Message Features Promising Experimental Spinal Cord Therapy

Short Hills, NJ – March 14, 2012 – The Christopher & Dana Reeve Foundation, the nation's leading nonprofit providing care to those living with paralysis and advancing research into treatments and cures for spinal cord injury, today unveiled "Reverse," a public service announcement (PSA). The PSA is designed to spread awareness and bolster support of research to find cures for spinal cord injury. The advertisement is available for viewing here.

The PSA, developed by the Reeve Foundation's advertising partner BBDO New York, and directed by Greg Ramsey, features Rob Summers, a former college baseball pitcher, who was completely paralyzed from the chest down in 2006 after being struck by a vehicle in a hit-and-run accident. Today, Summers is able to stand and step with assistance on a treadmill and move his legs voluntarily. These unprecedented outcomes are the result of his participation in a landmark scientific study of a novel experimental therapy that combines continual direct epidural stimulation of his lower spinal cord with intense locomotor training (assisted stepping on a treadmill). The study was funded by the National Institutes of Health and the Reeve Foundation.

Summers were the first-ever human participant in this groundbreaking research, which was published in the medical journal The Lancet in May 2011.

The creative visual imagery, includes the use of falling dominoes to represent a spinal cord injury's devastating effects -- which are physical, as well as emotional and societal.

John Osborn, president of BBDO New York and Chair of the Reeve Foundation's Communications Committee, stated, "Rob's story is extraordinarily compelling. His bigger-than-life personality and drive are an inspiration that we felt compelled to share. We want to invite the world to learn more and to feel what we feel -- that this is a huge breakthrough and proof positive of progress being made in this field."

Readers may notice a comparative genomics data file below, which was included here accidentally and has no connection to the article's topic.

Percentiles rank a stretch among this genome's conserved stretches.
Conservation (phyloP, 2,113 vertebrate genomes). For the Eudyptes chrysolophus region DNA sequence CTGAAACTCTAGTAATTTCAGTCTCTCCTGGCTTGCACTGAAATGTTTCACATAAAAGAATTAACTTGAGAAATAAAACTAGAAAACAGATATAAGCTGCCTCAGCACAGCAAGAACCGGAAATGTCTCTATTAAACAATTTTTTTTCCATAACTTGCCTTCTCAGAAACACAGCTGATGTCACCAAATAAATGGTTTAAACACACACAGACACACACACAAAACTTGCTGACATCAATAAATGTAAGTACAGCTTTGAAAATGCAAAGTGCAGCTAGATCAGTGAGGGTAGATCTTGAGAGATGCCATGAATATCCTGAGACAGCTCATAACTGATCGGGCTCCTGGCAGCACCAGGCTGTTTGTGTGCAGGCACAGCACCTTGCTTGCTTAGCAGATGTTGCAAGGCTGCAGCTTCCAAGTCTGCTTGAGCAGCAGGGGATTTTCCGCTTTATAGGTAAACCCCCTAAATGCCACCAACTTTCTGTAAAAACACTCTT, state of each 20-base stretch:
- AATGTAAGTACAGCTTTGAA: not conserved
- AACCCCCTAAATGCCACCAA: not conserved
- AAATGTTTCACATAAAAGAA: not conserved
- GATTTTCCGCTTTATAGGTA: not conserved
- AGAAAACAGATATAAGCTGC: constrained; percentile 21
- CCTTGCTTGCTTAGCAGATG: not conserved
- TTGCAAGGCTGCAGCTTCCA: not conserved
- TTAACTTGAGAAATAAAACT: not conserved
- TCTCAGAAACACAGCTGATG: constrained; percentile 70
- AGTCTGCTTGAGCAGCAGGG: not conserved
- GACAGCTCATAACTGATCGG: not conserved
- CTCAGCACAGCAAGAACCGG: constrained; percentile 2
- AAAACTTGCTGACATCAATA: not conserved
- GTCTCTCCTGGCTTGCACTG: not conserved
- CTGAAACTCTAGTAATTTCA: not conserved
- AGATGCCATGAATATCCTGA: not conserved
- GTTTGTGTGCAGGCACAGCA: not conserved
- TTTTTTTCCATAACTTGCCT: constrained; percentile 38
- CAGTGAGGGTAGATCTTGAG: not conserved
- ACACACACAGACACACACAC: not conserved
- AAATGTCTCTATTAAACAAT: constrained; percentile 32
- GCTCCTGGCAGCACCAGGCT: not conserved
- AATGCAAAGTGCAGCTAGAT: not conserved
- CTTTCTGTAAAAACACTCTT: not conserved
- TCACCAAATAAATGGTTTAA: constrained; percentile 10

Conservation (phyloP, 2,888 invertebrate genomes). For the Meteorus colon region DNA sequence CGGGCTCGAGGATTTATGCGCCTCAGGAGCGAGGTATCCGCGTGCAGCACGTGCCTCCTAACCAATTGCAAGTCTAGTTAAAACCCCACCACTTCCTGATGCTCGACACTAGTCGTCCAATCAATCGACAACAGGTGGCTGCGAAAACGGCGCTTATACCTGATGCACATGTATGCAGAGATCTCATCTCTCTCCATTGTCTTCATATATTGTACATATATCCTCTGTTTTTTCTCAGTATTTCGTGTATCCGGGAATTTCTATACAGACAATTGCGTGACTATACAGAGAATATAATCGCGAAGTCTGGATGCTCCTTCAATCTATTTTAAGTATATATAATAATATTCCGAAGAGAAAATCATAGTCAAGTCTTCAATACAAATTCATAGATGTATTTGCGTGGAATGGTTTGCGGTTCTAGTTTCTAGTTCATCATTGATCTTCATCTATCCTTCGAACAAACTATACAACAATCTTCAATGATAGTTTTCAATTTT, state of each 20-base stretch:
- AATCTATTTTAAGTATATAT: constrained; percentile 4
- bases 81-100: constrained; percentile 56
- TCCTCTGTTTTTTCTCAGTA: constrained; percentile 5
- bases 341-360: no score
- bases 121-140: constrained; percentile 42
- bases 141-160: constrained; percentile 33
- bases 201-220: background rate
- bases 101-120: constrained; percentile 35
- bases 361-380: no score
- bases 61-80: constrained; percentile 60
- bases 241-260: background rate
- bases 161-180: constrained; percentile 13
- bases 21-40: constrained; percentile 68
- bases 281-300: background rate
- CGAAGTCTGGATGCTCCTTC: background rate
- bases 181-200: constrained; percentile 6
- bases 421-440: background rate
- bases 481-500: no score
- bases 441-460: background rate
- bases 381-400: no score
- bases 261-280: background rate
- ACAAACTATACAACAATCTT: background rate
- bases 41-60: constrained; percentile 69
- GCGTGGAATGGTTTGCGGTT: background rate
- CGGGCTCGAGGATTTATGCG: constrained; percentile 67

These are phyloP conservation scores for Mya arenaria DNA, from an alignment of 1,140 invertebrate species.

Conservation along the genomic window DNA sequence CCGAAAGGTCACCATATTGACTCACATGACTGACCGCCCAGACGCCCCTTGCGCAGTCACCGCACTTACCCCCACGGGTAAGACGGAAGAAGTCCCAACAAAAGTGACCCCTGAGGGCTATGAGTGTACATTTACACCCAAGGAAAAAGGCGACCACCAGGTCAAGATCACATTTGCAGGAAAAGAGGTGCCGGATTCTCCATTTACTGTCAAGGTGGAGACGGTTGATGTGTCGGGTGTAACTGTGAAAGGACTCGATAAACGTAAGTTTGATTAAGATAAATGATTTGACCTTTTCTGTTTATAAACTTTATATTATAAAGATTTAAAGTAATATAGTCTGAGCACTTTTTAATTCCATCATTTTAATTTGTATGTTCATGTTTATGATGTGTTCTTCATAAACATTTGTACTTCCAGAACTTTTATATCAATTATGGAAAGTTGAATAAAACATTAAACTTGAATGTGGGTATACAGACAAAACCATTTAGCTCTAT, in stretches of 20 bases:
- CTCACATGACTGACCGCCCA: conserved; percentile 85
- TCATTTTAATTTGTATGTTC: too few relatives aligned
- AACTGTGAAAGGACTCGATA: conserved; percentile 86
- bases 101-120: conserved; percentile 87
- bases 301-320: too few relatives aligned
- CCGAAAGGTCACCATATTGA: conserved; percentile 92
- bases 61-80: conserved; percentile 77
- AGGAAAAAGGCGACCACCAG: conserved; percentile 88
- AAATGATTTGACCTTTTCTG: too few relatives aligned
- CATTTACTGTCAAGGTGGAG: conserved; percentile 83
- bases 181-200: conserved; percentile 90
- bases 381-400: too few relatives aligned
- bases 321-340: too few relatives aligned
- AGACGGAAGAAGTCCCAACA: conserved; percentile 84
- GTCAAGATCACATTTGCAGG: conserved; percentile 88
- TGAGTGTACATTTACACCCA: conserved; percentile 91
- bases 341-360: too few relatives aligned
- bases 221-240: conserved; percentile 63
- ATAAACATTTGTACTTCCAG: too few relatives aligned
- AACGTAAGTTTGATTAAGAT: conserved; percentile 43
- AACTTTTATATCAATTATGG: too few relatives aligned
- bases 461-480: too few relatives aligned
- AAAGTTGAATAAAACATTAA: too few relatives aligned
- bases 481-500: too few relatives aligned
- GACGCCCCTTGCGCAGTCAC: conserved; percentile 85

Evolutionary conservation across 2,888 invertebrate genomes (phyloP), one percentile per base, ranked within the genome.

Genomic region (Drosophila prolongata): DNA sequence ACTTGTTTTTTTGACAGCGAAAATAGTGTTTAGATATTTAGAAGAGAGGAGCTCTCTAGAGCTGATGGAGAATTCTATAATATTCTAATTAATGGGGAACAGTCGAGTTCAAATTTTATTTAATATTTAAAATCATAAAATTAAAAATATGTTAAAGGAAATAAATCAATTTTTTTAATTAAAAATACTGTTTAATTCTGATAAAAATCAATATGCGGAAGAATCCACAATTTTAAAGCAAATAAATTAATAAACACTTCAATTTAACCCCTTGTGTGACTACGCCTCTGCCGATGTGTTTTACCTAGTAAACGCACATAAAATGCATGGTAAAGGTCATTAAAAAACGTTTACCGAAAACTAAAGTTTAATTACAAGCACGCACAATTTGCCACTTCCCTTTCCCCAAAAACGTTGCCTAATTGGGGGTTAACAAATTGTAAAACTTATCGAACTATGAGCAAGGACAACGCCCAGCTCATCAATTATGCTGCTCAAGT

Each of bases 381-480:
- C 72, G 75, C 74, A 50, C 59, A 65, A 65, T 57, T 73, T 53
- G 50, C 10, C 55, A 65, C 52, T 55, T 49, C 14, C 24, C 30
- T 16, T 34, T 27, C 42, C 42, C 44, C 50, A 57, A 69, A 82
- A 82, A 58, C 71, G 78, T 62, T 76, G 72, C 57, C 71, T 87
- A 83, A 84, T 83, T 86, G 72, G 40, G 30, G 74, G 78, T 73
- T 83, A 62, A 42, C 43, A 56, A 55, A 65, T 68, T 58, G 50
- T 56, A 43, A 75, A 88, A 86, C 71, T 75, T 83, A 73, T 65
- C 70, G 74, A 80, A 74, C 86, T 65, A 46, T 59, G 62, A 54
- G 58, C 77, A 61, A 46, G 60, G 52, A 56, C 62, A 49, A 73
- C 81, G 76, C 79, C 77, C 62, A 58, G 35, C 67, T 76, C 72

Peter T. Wilderotter, president and CEO of the Reeve Foundation, said, "The reverse effect of the dominoes evokes Rob's journey, and invites others to rise with him, as we do. We are so grateful to our friends at BBDO New York, who, once again, selflessly devoted their talents and hours of their time to help us further our mission and provide a call to action to support the paralysis community."

"I am the first person in the world to ever participate in the epidural stimulation project, and to have achieved this recovery is life-changing," said Rob Summers. "Although my Major League Baseball dreams were dashed that night in 2006, I think this is much more impactful than anything I could have ever done before my injury."

Nearly 5.6 million Americans live with some form of paralysis, defined as a central nervous system disorder resulting in difficulty or an inability to move the upper or lower extremities. Of those, 1.275 million paralyzed due to a spinal cord injury.

Plans for a full-scale campaign, featuring print advertising, are also being explored by BBDO and the Reeve Foundation. In addition to BBDO, other organizations which have donated their time and efforts to this campaign include production partners Curious Pictures, @radical media, The Station, Trivers Myers Music, media agency OMD and media properties Hulu and NCM.